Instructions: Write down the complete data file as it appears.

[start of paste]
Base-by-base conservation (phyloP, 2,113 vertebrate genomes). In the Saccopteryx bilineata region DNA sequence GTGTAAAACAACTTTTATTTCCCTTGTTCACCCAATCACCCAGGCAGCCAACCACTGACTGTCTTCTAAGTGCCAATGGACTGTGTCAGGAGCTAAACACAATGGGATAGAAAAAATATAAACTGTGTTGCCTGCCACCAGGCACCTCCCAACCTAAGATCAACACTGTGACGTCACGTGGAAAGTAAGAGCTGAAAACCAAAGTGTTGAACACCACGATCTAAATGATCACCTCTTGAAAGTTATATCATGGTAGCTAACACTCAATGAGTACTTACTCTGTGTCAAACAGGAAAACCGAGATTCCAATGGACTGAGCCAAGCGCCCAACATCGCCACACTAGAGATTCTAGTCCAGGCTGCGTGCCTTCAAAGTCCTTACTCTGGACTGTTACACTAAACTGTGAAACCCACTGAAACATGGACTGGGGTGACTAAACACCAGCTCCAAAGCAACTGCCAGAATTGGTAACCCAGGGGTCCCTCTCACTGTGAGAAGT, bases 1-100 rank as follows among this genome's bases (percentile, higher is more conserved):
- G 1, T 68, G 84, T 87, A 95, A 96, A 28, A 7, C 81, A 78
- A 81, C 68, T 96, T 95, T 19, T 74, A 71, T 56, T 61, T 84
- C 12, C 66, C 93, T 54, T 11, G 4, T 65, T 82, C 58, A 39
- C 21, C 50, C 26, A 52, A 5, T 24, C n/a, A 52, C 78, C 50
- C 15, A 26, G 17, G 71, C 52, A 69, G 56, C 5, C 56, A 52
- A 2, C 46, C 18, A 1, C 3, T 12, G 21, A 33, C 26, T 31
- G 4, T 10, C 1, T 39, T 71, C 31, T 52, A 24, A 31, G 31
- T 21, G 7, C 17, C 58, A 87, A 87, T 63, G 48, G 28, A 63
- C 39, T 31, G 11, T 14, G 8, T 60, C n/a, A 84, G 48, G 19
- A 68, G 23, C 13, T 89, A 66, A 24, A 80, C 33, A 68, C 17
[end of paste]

Base-by-base conservation (phyloP, 2,113 vertebrate genomes). In the Saccopteryx bilineata region DNA sequence GTGTAAAACAACTTTTATTTCCCTTGTTCACCCAATCACCCAGGCAGCCAACCACTGACTGTCTTCTAAGTGCCAATGGACTGTGTCAGGAGCTAAACACAATGGGATAGAAAAAATATAAACTGTGTTGCCTGCCACCAGGCACCTCCCAACCTAAGATCAACACTGTGACGTCACGTGGAAAGTAAGAGCTGAAAACCAAAGTGTTGAACACCACGATCTAAATGATCACCTCTTGAAAGTTATATCATGGTAGCTAACACTCAATGAGTACTTACTCTGTGTCAAACAGGAAAACCGAGATTCCAATGGACTGAGCCAAGCGCCCAACATCGCCACACTAGAGATTCTAGTCCAGGCTGCGTGCCTTCAAAGTCCTTACTCTGGACTGTTACACTAAACTGTGAAACCCACTGAAACATGGACTGGGGTGACTAAACACCAGCTCCAAAGCAACTGCCAGAATTGGTAACCCAGGGGTCCCTCTCACTGTGAGAAGT, bases 1-100 rank as follows among this genome's bases (percentile, higher is more conserved):
- G 1, T 68, G 84, T 87, A 95, A 96, A 28, A 7, C 81, A 78
- A 81, C 68, T 96, T 95, T 19, T 74, A 71, T 56, T 61, T 84
- C 12, C 66, C 93, T 54, T 11, G 4, T 65, T 82, C 58, A 39
- C 21, C 50, C 26, A 52, A 5, T 24, C n/a, A 52, C 78, C 50
- C 15, A 26, G 17, G 71, C 52, A 69, G 56, C 5, C 56, A 52
- A 2, C 46, C 18, A 1, C 3, T 12, G 21, A 33, C 26, T 31
- G 4, T 10, C 1, T 39, T 71, C 31, T 52, A 24, A 31, G 31
- T 21, G 7, C 17, C 58, A 87, A 87, T 63, G 48, G 28, A 63
- C 39, T 31, G 11, T 14, G 8, T 60, C n/a, A 84, G 48, G 19
- A 68, G 23, C 13, T 89, A 66, A 24, A 80, C 33, A 68, C 17